‘Like having another coach’: Despite ACL tear, Concord’s Max Leahy continued to lead boys’ lacrosse program
|Published: 06-06-2023 9:16 PM
Last summer, current Concord High senior Max Leahy received the news any athlete dreads to hear: You tore your ACL.
He’d been playing lacrosse for the New Hampshire Tomahawks club team when the injury occurred. That meant no soccer season for him in the fall, no basketball season in the winter and no lacrosse season this spring.
As a senior, he could’ve gone off on his own without much consequence, recovering from the injury and not worrying about teams he wasn’t going to be able to play for. But that’s not how Leahy saw things. Even physically compromised, he had a duty to be there for his teammates and do whatever he could to help his team.
He’d also been a team captain for the Concord boys’ lacrosse program since his junior season.
“As a captain, you have to be through everything,” Leahy said. “I’d be a really terrible captain if I just quit on the team right then and there.”
Leahy explained his role this past spring season as that of a bridge between head coach Jeff Smith and the players. Occupying more of a coaching-type oversight role, he still shared more in common with his teammates than the coaching staff.
That meant helping relay messages from teammates to the coaches and, sometimes, from the coaches to the players. In certain situations, directions are more likely to be heeded when coming from a fellow player than from a coach.
“The less we do as coaches, and the more that they can take on, obviously the better and healthier the program is,” Smith said. “Obviously there are points where we step in, where kids aren’t going to 100% listen to their captains every time, but they do a good job of getting their point across, and we tend to put messages through them to get to the team.”
Along those lines, Leahy also focused extensive time on mentoring the first- and second-year players.
Part of that included the warmup period of practice when captains would run skill-development drills. Surely it’s harder to participate without being physically able to play, but he was always certain to be there.
“He’s one of the few kids that’s come through the program that, with an injury, still want to be part of it and still stay, even though they don’t have to,” Smith said. “He’s just a very committed, smart young man who wants to keep giving back, even though he physically can’t be on the field to do it.”
In addition to the time devoted to Concord boys’ lacrosse, Leahy’s also had to put in the extra work to rehab his knee. He’ll be attending the University of Connecticut in the fall and thinks he might try out for the club lacrosse team. Even if he doesn’t, though, ensuring he goes through the correct recovery process remains vital to the health of his knee moving forward.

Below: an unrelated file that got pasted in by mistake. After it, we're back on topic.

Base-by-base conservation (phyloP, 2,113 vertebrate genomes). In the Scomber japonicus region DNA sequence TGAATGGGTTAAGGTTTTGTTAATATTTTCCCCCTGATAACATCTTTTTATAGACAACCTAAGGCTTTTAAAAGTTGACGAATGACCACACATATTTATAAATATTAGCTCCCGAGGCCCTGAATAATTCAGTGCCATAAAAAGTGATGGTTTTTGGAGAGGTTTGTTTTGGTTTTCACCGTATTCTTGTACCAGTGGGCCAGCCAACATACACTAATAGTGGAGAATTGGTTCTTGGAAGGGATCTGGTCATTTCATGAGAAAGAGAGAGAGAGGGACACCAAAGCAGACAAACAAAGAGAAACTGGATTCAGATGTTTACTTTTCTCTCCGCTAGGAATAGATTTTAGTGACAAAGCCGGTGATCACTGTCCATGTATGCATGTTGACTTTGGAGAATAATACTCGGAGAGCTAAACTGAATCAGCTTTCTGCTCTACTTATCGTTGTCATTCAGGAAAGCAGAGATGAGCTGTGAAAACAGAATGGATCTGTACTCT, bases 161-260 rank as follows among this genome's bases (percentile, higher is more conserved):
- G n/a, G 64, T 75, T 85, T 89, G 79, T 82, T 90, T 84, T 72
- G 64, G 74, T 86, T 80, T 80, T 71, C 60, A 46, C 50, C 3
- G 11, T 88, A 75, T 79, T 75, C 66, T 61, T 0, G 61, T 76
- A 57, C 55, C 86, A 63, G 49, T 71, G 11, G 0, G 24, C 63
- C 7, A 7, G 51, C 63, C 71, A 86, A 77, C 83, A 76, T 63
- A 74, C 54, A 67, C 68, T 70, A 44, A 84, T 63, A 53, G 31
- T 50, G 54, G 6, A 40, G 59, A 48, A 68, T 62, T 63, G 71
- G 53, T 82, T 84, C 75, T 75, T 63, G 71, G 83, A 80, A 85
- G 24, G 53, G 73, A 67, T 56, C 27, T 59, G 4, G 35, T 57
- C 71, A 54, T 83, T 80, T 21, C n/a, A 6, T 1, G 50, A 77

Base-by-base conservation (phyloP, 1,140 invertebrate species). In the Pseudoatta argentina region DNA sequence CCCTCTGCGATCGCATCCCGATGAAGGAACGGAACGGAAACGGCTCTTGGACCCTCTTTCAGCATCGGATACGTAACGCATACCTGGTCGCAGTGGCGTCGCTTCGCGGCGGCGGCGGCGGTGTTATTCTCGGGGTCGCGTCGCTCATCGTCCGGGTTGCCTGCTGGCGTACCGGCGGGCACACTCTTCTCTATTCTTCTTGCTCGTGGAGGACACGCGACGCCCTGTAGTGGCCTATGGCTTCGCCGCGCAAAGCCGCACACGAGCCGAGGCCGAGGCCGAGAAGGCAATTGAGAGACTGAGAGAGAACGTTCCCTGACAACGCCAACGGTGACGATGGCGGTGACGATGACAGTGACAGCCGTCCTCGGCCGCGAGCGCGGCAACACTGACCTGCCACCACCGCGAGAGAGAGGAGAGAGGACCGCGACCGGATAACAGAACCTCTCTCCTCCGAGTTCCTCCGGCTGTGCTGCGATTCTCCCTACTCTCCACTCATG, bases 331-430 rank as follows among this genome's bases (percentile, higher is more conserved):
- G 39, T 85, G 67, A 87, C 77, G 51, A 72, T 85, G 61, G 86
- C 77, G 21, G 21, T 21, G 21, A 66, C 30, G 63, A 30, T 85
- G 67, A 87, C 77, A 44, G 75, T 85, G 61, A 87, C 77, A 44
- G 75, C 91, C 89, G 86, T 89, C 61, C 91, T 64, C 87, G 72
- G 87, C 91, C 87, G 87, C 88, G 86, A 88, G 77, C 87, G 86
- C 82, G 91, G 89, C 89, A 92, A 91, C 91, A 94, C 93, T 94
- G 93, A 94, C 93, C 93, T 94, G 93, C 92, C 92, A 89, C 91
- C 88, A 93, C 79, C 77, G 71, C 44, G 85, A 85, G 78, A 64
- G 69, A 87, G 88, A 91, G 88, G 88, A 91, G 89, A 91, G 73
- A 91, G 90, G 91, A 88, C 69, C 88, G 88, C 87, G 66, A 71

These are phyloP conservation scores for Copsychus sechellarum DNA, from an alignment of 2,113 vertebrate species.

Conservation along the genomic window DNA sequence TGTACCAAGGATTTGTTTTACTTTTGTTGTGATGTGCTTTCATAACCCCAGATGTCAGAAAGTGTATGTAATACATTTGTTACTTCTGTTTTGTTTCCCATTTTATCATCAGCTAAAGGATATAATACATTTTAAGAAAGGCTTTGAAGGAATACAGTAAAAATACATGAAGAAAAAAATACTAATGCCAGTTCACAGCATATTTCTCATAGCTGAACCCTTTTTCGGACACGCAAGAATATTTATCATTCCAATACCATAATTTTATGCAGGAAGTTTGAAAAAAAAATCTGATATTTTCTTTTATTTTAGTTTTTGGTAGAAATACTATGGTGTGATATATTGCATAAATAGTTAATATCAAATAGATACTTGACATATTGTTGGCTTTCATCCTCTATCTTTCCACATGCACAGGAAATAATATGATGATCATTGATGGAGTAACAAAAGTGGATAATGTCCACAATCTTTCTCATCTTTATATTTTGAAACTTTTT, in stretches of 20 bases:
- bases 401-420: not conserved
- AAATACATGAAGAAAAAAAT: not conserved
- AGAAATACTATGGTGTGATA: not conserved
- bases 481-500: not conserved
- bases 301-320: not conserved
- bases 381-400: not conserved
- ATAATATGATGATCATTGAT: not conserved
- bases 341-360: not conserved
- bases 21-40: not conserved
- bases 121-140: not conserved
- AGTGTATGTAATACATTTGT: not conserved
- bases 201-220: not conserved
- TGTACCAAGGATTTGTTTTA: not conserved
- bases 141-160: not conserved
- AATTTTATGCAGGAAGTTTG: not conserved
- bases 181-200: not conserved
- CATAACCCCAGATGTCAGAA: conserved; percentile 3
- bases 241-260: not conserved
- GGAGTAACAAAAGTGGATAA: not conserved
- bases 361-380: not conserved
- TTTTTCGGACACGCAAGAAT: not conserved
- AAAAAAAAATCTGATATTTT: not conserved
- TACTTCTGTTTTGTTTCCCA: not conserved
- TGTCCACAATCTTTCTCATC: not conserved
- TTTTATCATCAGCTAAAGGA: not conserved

While recovery from an ACL tear can be a long, arduous process, Leahy’s teammate, Brody McGonigle, suffered a similar injury a few months before Leahy and went through a similar process, so he’s had someone to confide in as he experiences the challenges in the recovery.
“When I was in the recovery process, the protocols are pretty much the same, so I’d get to a point and ask him about it,” Leahy said. “He’d talk about how much he hated it. I’d agree with him.”
Part of the challenge is the need for constant awareness on what his body is doing during various exercises — for example, focusing on how he lands after jumping.
“I’ve never thought about landing when I jump,” he said. “So it’s just really focusing on a lot of minor details and strengthening a lot of muscles.”
Concord’s season wrapped up in the quarterfinals of the Division I playoffs this past Saturday, as the No. 8 Tide lost to Bishop Guertin, 22-5. And while Leahy wasn’t able to do much to help his team on the field in that game and the 17 games that preceded it, he still gained a deeper appreciation on the value team sports have.
“Everyone was always there for me, Leahy said. “Everyone was always supporting me. Everyone would always listen to me because they knew where I was coming from. … People will always be there for you. That’s one of the things I’m going to take from this, including the coaching staff, too.”
Smith expressed a mutual admiration.
“It’s almost like having another coach,” he said. “He doesn’t goof off. He’s very focused, and I think it means a lot to the team, seeing someone who can’t be out there doing it taking it so seriously.”